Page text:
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Listen: Anthony Atamanuik on the Serious Side of Satirizing Trump on ‘The President Show’

Anthony Atamanuik The President Show
Gavin Bond

WASHINGTON — Anthony Atamanuik, who plays President Trump on Comedy Central’s “The President Show,” says that his latest special reflects what he does: “Comedic activism.”

“A President Show Documentary: The Fall of Donald Trump,” debuting on Monday at 11 p.m. ET/PT, takes place in the near future and looks back at the president’s mysterious disappearance.

“This documentary is sort of a fork in the road in a way,” Atamanuik, who is also the series creator, tells Variety‘s “PopPolitics” on SiriusXM. “It is presenting two options. Do we enter an era of comedic darkness where reason no longer rules? Or do we choose to retreat from the slide and decide to return some sense of order to society but in a new paradigm that is not attracted to the old binary system that drives the two party system against each other.”

The fully scripted half hour is a departure for the show, but a number of figures are returning, including Peter Grosz as Vice President Mike Pence, Kathy Griffin as Kellyanne Conway and Mario Cantone as Anthony Scaramucci.

Atamanuik says that “we made it as real as we possibly could. We really tried to look into the future and see what we think would happen. The show has an incredible track record of predicting events, sometimes a year out.”

He notes that the show referenced the childhood separation policy at the border well before it became a national scandal last summer.

He says that too much satire about Trump has the feel of “sort of looking at the car wreck at the side of the road,” when in fact he is the symptom of a larger problem.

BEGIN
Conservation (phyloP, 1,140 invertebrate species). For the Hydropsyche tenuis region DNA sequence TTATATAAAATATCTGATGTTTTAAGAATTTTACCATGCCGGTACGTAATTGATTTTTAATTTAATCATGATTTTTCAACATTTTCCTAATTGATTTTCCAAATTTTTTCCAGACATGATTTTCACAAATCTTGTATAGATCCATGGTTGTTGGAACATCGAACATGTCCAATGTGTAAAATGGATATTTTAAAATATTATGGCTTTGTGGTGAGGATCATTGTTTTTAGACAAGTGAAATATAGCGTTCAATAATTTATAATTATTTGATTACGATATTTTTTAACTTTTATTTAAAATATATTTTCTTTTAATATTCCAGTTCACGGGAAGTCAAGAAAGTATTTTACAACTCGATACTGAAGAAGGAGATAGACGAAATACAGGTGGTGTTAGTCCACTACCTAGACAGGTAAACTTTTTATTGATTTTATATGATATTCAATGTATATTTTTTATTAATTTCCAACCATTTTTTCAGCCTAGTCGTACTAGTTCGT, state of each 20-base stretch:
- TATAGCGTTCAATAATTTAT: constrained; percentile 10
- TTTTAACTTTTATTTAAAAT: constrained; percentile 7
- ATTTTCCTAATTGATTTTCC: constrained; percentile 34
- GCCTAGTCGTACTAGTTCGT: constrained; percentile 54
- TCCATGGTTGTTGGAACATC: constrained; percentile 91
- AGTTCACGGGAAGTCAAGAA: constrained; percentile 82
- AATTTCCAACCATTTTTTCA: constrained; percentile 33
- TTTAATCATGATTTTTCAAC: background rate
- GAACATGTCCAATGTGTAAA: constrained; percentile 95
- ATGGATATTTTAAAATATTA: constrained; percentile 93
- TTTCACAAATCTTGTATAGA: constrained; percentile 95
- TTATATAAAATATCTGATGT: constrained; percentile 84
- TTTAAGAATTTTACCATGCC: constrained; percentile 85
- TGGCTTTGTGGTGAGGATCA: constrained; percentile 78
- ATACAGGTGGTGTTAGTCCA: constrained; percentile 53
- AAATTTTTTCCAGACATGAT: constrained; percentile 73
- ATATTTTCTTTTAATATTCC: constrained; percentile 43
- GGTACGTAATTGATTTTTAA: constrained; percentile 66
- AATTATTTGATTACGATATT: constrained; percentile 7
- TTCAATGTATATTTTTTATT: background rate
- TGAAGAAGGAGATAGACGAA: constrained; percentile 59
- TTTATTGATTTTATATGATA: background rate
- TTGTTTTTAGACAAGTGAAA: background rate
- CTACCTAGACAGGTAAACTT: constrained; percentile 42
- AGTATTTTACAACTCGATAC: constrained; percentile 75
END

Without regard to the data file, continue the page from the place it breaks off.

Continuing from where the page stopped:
“I wish there was more satire that was not led by Trump but instead drove the narrative,” he says. “That is a rule that we always had of the show, which is that Trump doesn’t run us. We run Trump. And I wish the news media would follow that as well.”

His example: Kanye West’s visit to the White House, which consumed media attention for much of the day.

Listen below.

Why ‘Impeachment’ Is So Perilous

Tim Naftali of New York University is a co-author of “Impeachment: An American History,” having penned a chapter on the 1973-74 impeachment proceedings against Richard Nixon. As some Democrats talk about starting the process of removing Trump from office, Naftali cautions that back during the Nixon era, a significant concern among congressional leaders was ensuring that both parties were part of the process. Nixon resigned after the House Judiciary Committee voted in favor of three articles of impeachment, and it became clear that he lost support of Republicans in the Senate.

Listen below.

The Saudi Ties

David Cohen of Variety and Emily Goodin of The Daily Mail talk about Saudi connections to American business and politics, now under a microscope after the killing of journalist Jamal Khashoggi.

Listen below.

“PopPolitics,” hosted by Variety’s Ted Johnson, airs from 2-3 pm ET/11 a.m.-noon PT on SiriusXM’s political channel POTUS. It also is available on demand.